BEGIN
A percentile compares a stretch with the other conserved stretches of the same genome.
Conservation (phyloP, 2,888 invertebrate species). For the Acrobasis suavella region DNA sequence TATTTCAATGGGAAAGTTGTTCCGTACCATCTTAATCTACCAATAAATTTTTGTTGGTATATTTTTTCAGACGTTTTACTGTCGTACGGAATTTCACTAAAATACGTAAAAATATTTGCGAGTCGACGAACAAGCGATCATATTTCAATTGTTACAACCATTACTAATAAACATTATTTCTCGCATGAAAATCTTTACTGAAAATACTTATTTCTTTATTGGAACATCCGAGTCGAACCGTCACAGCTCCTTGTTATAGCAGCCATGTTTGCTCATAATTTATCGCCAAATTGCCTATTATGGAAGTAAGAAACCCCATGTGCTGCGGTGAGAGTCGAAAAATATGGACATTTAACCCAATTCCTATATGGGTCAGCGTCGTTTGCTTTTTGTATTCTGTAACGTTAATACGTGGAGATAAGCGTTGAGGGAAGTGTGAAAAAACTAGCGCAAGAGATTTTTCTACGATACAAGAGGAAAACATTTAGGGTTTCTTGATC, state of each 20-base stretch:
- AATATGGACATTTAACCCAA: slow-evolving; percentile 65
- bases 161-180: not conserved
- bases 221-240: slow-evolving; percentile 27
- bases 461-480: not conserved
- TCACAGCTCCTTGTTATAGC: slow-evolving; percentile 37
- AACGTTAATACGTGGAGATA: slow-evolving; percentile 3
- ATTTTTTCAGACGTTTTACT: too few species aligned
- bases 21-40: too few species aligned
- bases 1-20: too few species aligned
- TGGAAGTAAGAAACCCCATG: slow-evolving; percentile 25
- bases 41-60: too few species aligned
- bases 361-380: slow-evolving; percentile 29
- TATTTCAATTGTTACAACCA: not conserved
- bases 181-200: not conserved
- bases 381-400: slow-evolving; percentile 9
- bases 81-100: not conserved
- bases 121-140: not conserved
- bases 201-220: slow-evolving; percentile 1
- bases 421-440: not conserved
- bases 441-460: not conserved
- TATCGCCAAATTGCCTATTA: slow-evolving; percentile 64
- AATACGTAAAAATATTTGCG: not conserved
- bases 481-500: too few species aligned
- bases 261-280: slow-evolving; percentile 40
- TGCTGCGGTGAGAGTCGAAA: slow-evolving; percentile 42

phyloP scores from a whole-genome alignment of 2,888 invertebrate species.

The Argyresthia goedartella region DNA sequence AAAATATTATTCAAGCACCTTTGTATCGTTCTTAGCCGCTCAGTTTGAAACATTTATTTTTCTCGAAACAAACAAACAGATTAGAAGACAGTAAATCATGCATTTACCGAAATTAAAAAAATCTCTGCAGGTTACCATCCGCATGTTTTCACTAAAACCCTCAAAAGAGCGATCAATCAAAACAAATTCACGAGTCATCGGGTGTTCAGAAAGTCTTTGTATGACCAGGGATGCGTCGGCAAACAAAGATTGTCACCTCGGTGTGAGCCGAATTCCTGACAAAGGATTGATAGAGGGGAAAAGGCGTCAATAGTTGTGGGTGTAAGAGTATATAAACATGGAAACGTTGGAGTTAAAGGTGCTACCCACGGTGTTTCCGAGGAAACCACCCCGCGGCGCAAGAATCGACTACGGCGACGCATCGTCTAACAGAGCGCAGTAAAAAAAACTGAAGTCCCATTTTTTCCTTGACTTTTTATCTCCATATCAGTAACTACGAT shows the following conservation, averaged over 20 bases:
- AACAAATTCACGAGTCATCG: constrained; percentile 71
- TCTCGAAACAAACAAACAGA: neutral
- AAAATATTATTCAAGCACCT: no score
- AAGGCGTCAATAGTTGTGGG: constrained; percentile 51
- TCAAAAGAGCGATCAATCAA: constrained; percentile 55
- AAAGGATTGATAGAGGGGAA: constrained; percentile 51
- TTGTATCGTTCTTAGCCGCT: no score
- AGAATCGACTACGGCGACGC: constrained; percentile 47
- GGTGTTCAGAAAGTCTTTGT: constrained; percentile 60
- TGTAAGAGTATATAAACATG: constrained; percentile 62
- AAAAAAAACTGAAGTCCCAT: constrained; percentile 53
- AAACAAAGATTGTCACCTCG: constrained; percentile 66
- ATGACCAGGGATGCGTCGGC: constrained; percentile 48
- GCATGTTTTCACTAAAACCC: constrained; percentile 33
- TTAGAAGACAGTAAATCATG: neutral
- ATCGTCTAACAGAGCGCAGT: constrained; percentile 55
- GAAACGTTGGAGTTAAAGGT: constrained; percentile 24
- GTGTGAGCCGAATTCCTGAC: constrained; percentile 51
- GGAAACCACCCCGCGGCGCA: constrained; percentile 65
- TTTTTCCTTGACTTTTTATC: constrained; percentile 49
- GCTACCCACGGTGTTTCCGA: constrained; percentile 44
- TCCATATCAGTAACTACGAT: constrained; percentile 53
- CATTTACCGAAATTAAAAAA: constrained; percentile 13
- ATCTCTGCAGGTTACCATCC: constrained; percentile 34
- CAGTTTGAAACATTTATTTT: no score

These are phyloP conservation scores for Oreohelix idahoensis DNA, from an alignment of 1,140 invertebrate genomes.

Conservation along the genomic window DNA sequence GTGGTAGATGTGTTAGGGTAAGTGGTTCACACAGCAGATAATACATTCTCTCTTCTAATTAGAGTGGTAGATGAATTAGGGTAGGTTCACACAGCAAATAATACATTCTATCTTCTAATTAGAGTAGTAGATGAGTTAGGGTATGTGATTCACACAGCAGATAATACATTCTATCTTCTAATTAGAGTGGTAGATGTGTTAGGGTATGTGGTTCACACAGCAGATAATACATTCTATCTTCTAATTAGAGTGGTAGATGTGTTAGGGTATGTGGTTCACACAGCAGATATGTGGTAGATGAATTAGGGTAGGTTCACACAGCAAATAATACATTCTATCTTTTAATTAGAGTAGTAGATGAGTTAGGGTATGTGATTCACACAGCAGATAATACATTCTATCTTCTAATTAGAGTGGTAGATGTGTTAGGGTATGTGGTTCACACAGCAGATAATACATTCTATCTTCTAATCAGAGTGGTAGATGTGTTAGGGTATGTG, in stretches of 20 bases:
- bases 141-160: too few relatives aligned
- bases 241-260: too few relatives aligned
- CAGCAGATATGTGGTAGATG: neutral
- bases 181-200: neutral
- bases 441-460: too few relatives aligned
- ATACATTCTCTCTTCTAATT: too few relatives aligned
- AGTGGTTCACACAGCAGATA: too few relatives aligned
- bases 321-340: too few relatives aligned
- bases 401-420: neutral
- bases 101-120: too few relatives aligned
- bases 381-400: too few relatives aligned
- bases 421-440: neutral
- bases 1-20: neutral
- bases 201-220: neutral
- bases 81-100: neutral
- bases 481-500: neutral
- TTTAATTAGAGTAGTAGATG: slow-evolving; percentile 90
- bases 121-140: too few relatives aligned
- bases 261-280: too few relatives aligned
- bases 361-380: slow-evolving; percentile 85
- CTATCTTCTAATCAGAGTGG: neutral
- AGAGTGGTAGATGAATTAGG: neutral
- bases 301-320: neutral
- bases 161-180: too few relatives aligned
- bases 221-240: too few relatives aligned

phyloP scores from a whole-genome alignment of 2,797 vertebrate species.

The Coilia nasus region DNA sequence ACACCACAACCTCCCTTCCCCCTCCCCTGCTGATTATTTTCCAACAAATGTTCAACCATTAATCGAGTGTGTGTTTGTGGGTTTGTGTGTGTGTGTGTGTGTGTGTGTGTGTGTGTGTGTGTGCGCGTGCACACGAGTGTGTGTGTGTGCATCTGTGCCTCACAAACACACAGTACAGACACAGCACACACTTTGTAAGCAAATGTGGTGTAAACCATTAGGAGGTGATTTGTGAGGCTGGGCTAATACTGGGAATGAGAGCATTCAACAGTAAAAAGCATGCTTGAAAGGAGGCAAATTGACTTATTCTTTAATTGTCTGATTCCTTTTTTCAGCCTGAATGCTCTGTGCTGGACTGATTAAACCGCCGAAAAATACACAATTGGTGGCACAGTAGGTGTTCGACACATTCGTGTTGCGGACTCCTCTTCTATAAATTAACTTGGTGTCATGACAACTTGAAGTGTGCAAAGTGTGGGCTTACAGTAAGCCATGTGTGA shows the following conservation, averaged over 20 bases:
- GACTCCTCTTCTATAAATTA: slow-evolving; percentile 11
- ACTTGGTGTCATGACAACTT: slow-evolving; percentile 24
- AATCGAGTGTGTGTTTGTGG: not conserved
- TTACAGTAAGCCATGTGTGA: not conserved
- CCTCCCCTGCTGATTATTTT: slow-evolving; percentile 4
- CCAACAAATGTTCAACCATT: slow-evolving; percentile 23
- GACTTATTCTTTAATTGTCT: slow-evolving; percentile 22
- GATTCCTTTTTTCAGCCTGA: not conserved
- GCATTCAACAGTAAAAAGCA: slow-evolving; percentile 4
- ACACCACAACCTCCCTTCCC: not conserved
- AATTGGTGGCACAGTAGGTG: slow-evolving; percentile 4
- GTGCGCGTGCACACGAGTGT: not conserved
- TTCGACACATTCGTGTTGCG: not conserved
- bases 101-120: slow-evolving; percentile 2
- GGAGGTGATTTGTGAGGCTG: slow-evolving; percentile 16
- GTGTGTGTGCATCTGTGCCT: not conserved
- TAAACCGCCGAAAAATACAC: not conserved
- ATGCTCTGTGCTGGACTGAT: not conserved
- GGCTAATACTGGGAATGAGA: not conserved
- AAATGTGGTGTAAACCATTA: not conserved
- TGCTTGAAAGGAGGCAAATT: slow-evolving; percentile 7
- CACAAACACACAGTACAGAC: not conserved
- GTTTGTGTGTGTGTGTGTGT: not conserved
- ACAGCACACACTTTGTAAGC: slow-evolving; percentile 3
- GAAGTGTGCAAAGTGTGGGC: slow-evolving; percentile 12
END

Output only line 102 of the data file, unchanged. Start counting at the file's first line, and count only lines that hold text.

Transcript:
- GGCTAATACTGGGAATGAGA: not conserved